This is my favourite movie of all time and I don't need any excuse to watch it! One of my biggest regrets is that I only saw it for the first time last year! Since then I've watched the film numerous times and saw the stage show in London and at the beginning of next month I'm going to see a showing of the film accompanied by the Royal Philharmonic Orchestra at the Royal Albert Hall which I'm super excited about! There simply aren't enough words to describe just how much I love this film! I remain shocked and appalled that in 2003 the British public only ranked this #6 in a countdown of the greatest movie musicals!*

Safe to say, Singin' in the Rain is all kinds of wonderful! It's impossible to be sad or angry or downhearted when watching it - it's the film equivalent of a bear hug! It's bright and colourful, full of beautiful costumes, incredible tapdancing and some of the best musical numbers ever performed on screen. 'Singin' in the Rain', 'Good Mornin'' and 'Make 'Em Laugh' are the most famous numbers but the others are all great - I'm particularly fond of the ballet-inspired segment in 'Gotta' Dance' which is staggeringly beautiful. The whole thing is full of charm and bursting with joy and is just the GREATEST! If this challenge inspires you to do nothing else I hope that it inspires any of you who haven't seen it to give it a shot - I guarantee you won't regret it!

*You can see the full list here.

Tuesday, 5 February 2013

monthly roundup: jan 2013

At least from a pop culture POV, 2013 has got off to a pretty good start. I'm ahead of schedule in my challenges to read 50 books/watch 50 musicals this year. My reading pace has already dropped off a little but I'm hoping to get sucked in to some good YA this month so that should pick up!

books read
McFly - Unsaid Things...Our Story (5/10)
Gillian Flynn - Gone Girl (7/10)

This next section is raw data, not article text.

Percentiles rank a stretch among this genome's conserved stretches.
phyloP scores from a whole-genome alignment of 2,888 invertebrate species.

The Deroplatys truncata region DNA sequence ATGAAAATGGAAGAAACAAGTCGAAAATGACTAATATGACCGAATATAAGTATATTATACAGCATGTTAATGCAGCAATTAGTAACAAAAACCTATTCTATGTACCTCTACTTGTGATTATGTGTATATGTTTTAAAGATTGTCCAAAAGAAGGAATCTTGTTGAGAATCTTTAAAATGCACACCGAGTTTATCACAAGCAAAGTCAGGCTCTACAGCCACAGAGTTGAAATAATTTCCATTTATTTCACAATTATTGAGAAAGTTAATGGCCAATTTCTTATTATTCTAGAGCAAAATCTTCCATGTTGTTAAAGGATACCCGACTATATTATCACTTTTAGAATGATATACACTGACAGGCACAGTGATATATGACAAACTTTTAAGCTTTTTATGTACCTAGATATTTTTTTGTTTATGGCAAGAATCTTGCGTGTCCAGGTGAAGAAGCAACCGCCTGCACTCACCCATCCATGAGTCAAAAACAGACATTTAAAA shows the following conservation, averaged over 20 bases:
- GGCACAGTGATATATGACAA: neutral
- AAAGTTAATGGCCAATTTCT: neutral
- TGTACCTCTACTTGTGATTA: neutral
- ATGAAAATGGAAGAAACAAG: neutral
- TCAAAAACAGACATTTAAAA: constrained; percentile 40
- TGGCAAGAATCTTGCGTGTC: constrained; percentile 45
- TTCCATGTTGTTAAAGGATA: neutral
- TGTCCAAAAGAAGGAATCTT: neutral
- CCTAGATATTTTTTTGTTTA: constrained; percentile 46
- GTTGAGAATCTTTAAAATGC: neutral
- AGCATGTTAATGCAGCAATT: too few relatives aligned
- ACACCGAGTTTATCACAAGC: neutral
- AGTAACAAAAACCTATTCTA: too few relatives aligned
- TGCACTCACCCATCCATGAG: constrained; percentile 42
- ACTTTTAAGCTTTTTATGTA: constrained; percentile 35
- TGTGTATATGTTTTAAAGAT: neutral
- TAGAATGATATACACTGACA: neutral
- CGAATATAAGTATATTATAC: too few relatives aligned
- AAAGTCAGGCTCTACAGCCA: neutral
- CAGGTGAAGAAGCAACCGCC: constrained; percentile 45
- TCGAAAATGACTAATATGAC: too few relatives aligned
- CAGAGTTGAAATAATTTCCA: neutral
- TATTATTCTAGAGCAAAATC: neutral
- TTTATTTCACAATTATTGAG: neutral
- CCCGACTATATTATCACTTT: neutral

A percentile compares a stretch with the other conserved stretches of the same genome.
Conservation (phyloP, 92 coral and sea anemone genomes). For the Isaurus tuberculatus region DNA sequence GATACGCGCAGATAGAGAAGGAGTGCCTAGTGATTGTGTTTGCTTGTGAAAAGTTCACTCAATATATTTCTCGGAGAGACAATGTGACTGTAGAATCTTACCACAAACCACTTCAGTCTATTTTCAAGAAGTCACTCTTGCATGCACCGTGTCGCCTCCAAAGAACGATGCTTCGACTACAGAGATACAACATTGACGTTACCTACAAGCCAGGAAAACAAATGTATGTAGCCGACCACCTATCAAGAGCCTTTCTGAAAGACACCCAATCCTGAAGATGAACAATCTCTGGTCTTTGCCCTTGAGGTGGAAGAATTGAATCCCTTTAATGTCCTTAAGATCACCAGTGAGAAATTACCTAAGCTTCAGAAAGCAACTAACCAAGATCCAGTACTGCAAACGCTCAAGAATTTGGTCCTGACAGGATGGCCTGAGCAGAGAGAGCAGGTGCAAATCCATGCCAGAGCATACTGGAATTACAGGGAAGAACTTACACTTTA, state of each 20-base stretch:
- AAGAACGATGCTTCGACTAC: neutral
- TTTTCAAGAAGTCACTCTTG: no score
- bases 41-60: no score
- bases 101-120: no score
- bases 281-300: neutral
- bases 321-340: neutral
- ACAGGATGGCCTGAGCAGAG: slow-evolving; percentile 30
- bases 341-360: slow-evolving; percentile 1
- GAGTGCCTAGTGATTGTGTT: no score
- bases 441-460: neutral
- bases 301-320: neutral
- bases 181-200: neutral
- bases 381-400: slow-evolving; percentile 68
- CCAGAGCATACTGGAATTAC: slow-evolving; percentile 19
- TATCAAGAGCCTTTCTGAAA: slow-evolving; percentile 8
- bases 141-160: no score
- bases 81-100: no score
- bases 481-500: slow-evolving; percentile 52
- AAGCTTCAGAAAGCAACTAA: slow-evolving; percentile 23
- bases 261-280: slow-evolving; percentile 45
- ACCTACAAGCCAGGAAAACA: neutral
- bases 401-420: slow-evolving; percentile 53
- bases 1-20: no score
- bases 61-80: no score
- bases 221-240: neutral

Courtney Summers - This Is Not A Test (6/10)
Connie Willis - Blackout (8/10)
John Green - The Fault in Our Stars (7/10)
Connie Willis - All Clear (8/10)

new movies watched
Pitch Perfect (8/10)
Life of Pi (9/10)
Easter Parade (7/10)
Swing Time (8/10)
Seven Brides for Seven Brothers (6/10)
Annie Get Your Gun (4/10)



First Aid Kit - Winter Is All Over (Bauuer Remix)
Gabrielle Aplin - Please Don't Say You Love Me (Cyril Hahn Remix)
Katy B x Geeneus x Jessie Ware - Aaliyah
Metric - Gold Guns Girls (Glasnost Remix)
HAERTS - Wings
Misun - Battlefields
Theophilus London x Rihanna - Jump (Club Cheval Remix)
Avicii x Coldplay x Matthew Koma x Krewella - Teardrops (Troika Remix)

Friday, 1 February 2013

50 musicals challenge: les mis, 7 brides..., annie get your gun

04 - Les Miserables (2012)
Starring: Hugh Jackman, Russell Crowe, Anne Hathaway, Eddie Redmayne, Amanda Seyfried
Rating: 7/10
In 19th-century France, Jean Valjean, who for decades has been hunted by the ruthless policeman Javert after he breaks parole, agrees to care for factory worker Fantine's daughter, Cosette. The fateful decision changes their lives forever.

See review.
In short: The film is beautiful, the music is wonderful, the performances are of varying quality and everything I cared about was in the second half. In no way terrible but a little underwhelming.

Taster: On My Own

05 - Seven Brides for Seven Brothers (1954)
Starring: Jane Powell, Howard Keel, Jeff Richards
Rating: 6/10
In 1850 Oregon, when a backwoodsman brings a wife home to his farm, his six brothers decide that they want to get married too.

On paper I shouldn't like this movie - it's about a bunch of brothers who kidnap women to be their wives! If you're willing to forgive that though this is a perfectly pleasant movie. It's a little rough around the edges but full heart and good humour and it's easy to understand why children love it. Most of the musical numbers are okay but the real stand-out is the barn dance challenge sequence which is just beautiful! It's colourful and lively and just looks like a lot of fun!

Taster: The barn dance

06 - Annie Get Your Gun (1950)
Starring: Betty Hutton, Howard Keel, Louis Calhern
Rating: 4/10
The story of the great sharpshooter, Annie Oakley, who rises to fame while dealing with her love/professional rival, Frank Butler.

This didn't work for me AT ALL (which is why it doesn't get a picture!) It's racist, it's horribly sexist (she literally has to pretend to suck at shooting in order to get the guy! SO MUCH RAGE!) and I really didn't care about the romance. The only number between Annie and Frank with any real sexual tension is 'Anything You Can Do...' and weirdly it comes towards the end of the movie... It's the standard 'rivals become lovers' plot but in reverse and they still end up together!?! Not one I'll be rewatching!

Taster: Anything You Can Do I Can Do Better